17 Reasons Why You Shouldn’t Brand Your Self . . .

17 Reasons Why You Shouldn’t Brand Your Self . . .

Can I just say that titles like this make me cringe? ha. And then they make me defensive because don’t tell me how to live my life, thanks. And then I get on my soap box about how the very things we learned not to do in writing courses now herald allegedly scientific ‘study results’ about Why You Should or Actually You Shouldn’t start your day with apple cider vinegar and how this set of exercises can change your body type. But back to the topic at hand… I’ve been meaning to rant about this since January, and have recently been triggered by spending too much time on Pinterest. Ahem,


Reason # 1¬†–¬†I am not a product; not an object; not a project. I’m a person. I’m a mist. I think the reason we tend to do this at all, let alone decide it’s a good idea is because we (as a society) have¬†tied our worth to our ability to produce and contribute and earn and work and achieve. We don’t tend to believe in the inherent dignity of an image-bearer of God, or value a person as unaffected by her evident contribution to society. But I do! I believe that my value and worth and dignity don’t need to be proven, and I am determined to live more deeply in that truth. I am committed to doing fewer things at a time and pacing myself and sleeping when the sun goes down and taking it easy for the few days of the month when my uterus is falling out. I want to delight in and honor God with my humanity the way flowers fulfill their destinies just by standing tall and facing the sun.

Reason # 2 – It makes changing harder than it already is. It’s hard for me to write posts like this because I don’t like to be disagreed with and I like to be Right and I am no stranger to the fact that I might as well be 87 years old as far as society is concerned. ha. But this difficulty I have is tangentially related to why I’m not inclined to brand myself… ¬†Because what if I change my mind later on? But I’ve already committed to being and believing waving this particular flag?¬†I feel like on some level the goal of branding oneself is to be niched and associated with a certain something. Or with a little bit of everything. But if at some point, you decide to hone in and focus, or broaden your personal horizons, having made a brand of your actual self¬†– seems like quite the obstacle to overcome. At least it would be for me.

Reason # 3 – It ironically derails my focus.¬†Although the purpose of branding yourself is to streamline your approach, tunnel yourself into a work flow, and align yourself with the appropriate band of brethren, I’m sure I would become focused on maintaining and managing; remaining consistent and recognizable. I would start to ask the wrong questions. The litmus test would become whether or not this opportunity, collaboration, or relationship is consistent with or would benefit me as a brand and my bottom line. Rarely has that ever been the best filter for anything.

Reason # 4 – It activates the perfectionism in me.¬†I would want to perfectly and at all times embody and represent and emanate The Brand. If I am¬†creating a product or delivering a service, or even recording a take of a song through Evernote on my iPhone, I want nothing short of at least perceived perfection. I want my best foot and face forward at all times. I do think that a brand and a business, the work you do should be taken seriously and have as few flaws as possible… but if I am my¬†business and my brand, I tend to take myself far too seriously.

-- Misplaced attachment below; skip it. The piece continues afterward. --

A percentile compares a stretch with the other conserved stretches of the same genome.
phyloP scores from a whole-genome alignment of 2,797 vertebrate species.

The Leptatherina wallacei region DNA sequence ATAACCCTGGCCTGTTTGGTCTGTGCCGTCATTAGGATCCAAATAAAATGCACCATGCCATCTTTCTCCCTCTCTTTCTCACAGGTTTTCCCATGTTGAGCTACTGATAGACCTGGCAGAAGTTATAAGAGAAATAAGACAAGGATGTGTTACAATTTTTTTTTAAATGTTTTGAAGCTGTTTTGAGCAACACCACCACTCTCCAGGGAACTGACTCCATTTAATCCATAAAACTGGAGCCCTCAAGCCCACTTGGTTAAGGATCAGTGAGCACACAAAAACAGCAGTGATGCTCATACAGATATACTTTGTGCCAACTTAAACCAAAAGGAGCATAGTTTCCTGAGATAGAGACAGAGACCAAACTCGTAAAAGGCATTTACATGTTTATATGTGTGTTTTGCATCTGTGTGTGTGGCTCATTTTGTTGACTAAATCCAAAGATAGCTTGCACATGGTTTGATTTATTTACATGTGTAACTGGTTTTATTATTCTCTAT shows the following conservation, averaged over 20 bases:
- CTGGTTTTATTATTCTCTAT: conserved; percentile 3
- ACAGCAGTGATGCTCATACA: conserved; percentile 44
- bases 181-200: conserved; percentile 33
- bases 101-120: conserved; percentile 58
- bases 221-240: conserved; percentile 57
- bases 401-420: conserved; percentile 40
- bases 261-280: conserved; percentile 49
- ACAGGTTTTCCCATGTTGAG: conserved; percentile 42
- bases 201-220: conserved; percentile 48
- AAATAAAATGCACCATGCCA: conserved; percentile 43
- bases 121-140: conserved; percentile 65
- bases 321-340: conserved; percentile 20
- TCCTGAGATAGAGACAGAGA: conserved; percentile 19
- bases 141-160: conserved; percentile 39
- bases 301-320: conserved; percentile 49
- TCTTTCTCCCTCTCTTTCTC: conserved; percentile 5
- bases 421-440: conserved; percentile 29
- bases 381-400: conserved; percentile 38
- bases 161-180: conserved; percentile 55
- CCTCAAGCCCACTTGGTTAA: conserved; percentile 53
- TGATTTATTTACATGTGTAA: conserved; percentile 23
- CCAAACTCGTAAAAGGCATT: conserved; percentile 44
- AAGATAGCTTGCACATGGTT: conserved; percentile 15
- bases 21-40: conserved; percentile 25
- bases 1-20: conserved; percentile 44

In some ways, dehumanization – by way of becoming a brand – is inevitable. If I am branding my actual self, I invite the same expectations of my-self-as-a-person as would be placed on a machine or an organization or another entity that is life-like but not, itself, human. It’s hard(er) to sabbath, admit mistakes, accept limitations. My worth becomes precariously connected to my productivity, my perfection, my ability to stay current. I don‚Äôt think we‚Äôre designed to live that way.

Reason # 5 – It’s not necessary.¬†The times that I have been most interested in branding myself have been the seasons in which I was wanting to be known for something for the sake of recognition itself, and¬†so that someone would pay me to do it. Lust of the eyes; lust of the flesh; pride of life… I have a great deal of respect for businessmen and women, for entrepreneurs, and for artists who are able to support themselves by packaging and presenting their art or their product or their strategies, but there is an undeniable cultural shift towards branding ourselves in a way that blows past simply naming and registering an entity, consulting clients, or directing art projects.

I am not claiming to be above or beyond this in the sense of never falling prey to its allure, but I do question the wisdom of this shift, and am wary of its implications… Do I really need to become or embody my art, my product, my idea? Do I have to be defined by what I make or think or the moments I’ve managed to capture? If¬†every church I have a hand in planting has the same ‘marketing’ strategy, culture, and standardized way of getting started regardless of the city, state, or continent; if my image and identity feel so fragile and essential that I am inspired to try and trademark my surname, have we maybe ridden this train too far?

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